Engh’s most recent work turns toward complex socio-fantastical scenarios from the autobiographical novel Gestes et Opinions du Docteur Faustroll, Pataphysicien (1898), by the French proto-surrealist Alfred Jarry. The topic and goal for Marius Engh is its translation, first figurative from forms and images, then linguistic – from French to Norwegian.
The furnishings in Dr. Faustroll’s Study build on the good doctor’s assertion that the imagined is real and that one lives all ways at once, and just as well in a book – ergo that book is a full house. In it, daily occurrences and internally and externally dreamed worlds merge with times, conversations, personas, places and things, with their likely and unlikely acquaintances, their links and juxtapositions in Jane. A carnival of being.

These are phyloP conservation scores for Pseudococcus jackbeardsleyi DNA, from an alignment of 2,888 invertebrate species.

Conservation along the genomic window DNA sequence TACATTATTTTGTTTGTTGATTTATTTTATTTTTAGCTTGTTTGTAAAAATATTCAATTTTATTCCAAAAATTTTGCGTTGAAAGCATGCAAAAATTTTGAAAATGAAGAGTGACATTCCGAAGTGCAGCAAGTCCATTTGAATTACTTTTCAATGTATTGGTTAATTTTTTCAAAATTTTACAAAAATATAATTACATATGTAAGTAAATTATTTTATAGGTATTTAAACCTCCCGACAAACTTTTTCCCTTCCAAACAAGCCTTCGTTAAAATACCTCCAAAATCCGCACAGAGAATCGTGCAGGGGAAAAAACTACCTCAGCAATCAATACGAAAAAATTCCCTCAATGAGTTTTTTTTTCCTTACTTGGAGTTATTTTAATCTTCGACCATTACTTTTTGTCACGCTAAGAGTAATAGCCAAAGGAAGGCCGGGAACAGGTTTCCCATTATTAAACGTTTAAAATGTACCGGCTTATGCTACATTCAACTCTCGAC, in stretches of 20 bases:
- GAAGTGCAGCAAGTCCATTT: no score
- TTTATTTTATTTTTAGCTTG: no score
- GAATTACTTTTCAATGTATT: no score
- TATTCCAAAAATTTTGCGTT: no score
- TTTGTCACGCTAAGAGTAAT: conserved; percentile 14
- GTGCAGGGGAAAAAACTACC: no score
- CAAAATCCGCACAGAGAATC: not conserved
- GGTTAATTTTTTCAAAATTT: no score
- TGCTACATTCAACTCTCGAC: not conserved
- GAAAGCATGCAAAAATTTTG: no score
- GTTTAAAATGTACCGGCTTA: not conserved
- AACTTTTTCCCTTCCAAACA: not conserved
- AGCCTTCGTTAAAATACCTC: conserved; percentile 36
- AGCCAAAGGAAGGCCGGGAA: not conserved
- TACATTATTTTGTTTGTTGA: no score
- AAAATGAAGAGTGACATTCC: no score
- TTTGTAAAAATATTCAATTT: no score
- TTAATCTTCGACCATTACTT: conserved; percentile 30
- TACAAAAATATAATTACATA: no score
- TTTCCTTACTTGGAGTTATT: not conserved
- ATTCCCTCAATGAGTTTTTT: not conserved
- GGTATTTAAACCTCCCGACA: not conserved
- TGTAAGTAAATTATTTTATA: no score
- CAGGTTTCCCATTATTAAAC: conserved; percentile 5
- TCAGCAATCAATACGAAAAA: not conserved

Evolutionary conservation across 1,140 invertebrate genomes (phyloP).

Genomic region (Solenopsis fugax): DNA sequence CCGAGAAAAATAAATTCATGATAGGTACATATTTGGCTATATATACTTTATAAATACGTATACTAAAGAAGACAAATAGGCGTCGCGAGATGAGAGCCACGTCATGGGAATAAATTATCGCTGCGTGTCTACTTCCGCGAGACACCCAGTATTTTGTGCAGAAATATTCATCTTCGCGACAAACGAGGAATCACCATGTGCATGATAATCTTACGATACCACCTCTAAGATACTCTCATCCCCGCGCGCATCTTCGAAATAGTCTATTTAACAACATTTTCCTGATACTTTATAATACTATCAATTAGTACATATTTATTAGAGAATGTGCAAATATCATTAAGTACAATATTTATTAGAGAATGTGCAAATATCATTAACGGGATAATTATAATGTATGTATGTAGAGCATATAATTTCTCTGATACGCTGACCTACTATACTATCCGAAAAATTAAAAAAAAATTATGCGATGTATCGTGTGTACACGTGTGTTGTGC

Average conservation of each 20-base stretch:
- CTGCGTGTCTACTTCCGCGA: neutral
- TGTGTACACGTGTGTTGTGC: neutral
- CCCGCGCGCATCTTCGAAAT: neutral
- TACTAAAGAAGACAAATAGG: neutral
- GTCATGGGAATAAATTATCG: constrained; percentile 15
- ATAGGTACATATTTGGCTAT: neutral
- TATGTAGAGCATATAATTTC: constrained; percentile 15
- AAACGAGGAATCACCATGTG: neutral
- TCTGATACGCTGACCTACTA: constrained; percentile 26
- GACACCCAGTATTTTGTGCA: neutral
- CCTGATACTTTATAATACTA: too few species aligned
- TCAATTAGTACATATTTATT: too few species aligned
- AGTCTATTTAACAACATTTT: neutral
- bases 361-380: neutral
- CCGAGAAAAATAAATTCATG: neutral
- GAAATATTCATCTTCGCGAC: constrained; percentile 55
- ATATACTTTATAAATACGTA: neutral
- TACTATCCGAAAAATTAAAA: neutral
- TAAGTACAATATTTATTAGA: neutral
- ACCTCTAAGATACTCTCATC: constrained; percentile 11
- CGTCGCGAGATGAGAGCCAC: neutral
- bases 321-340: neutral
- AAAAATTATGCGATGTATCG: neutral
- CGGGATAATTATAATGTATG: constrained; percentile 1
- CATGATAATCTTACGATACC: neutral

Engh’s Dr. Faustroll is a child of Jarry’s pataphysics, his science of imaginary solutions, one that proposes the observation and study of exceptions instead of generalities, because only exceptions ever actually occur. Only they are interesting. A generality, he observes, must assume a singular vantage point for all participants, a still life that in fact never happens.
For the time being in Jane, Dr. Faustroll’s Study is where Marius Engh will sit – in the book he translated – we can read him.